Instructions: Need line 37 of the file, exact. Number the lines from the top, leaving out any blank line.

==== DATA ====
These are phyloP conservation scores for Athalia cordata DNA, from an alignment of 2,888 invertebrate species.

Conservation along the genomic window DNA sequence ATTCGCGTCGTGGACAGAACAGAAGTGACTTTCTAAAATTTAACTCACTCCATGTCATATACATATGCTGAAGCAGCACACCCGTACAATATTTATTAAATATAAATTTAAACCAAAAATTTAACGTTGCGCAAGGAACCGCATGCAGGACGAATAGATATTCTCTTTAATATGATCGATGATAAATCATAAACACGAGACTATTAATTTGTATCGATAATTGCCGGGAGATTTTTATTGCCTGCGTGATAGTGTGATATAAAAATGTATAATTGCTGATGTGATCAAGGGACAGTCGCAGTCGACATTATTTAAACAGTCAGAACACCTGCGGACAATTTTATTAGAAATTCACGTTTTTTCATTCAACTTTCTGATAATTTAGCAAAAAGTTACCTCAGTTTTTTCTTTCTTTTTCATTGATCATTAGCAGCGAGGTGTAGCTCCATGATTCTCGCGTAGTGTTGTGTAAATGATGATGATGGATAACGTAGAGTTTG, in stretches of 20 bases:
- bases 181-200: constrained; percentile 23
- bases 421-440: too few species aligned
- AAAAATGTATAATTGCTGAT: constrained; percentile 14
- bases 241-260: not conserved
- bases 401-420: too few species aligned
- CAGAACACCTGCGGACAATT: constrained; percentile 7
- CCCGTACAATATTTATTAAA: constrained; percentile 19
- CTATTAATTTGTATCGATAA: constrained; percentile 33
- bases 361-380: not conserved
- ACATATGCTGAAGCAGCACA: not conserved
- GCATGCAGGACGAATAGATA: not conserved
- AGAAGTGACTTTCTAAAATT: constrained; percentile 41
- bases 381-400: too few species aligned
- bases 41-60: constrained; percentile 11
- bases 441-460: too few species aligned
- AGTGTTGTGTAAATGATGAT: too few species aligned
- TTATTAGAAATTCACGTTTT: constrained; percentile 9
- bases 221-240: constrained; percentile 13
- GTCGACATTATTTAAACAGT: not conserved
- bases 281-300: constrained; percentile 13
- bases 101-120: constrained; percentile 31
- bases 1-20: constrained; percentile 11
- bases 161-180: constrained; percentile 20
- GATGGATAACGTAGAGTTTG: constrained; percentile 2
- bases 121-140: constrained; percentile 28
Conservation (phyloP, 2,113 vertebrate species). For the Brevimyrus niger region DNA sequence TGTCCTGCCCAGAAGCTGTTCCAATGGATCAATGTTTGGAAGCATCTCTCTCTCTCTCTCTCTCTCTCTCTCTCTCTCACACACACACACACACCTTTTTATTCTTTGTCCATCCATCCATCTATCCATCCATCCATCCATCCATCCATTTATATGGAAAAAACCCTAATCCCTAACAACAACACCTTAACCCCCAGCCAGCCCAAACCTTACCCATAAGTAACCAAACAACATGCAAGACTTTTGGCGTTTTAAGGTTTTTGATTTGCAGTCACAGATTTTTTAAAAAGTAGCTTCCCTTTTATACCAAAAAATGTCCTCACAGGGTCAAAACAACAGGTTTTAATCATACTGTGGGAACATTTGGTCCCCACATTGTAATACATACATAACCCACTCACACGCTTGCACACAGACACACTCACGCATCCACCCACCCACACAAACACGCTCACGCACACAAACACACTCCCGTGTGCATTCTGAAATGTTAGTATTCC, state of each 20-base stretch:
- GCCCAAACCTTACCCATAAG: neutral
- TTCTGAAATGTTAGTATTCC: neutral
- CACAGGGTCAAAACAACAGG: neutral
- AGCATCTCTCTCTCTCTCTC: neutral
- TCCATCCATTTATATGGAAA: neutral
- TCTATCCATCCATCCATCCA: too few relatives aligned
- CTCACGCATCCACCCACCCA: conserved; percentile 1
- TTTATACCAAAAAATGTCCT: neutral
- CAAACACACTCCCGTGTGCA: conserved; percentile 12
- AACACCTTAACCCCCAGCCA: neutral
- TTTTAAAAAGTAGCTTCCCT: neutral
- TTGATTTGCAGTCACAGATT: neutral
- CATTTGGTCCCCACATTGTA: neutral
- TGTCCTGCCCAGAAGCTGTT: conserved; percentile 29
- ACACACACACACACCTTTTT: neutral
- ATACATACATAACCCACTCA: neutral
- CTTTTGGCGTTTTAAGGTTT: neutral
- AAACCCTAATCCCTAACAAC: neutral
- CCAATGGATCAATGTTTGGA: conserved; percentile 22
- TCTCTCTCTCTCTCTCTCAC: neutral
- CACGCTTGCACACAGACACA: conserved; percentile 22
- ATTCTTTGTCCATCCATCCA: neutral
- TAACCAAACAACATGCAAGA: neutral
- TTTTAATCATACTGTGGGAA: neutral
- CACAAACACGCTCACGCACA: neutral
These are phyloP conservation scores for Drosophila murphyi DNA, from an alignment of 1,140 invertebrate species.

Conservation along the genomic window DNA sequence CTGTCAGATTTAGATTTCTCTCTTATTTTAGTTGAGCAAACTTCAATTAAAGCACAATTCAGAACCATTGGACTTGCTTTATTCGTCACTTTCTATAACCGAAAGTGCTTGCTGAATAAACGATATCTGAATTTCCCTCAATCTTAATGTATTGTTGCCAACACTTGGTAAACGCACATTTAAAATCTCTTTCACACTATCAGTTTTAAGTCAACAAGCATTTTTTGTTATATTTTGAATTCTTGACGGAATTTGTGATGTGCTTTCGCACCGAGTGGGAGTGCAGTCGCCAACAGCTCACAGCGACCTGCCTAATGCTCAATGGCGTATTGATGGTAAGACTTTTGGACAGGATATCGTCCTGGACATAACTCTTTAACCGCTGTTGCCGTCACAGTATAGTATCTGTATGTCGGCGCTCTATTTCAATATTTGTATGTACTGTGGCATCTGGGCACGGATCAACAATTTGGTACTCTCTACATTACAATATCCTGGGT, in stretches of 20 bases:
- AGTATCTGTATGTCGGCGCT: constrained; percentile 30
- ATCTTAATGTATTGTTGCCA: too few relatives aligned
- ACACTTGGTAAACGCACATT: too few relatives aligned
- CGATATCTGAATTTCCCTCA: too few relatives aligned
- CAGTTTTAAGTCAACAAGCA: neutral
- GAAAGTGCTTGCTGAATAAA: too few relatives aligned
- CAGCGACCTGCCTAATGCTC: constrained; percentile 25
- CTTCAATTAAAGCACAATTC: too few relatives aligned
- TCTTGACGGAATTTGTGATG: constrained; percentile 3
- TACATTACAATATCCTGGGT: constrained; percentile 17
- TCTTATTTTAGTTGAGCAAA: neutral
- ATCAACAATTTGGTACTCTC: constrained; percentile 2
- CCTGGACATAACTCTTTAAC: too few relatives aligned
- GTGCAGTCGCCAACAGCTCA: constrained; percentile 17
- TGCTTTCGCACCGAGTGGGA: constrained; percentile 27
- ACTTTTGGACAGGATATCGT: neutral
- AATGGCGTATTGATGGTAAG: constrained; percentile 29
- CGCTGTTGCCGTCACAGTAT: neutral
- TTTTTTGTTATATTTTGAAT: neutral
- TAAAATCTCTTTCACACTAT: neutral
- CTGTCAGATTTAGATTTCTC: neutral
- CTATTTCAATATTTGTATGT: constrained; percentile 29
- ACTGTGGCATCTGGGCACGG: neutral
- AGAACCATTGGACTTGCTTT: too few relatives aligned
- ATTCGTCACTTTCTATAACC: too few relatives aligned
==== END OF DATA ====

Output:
- CAAACACACTCCCGTGTGCA: conserved; percentile 12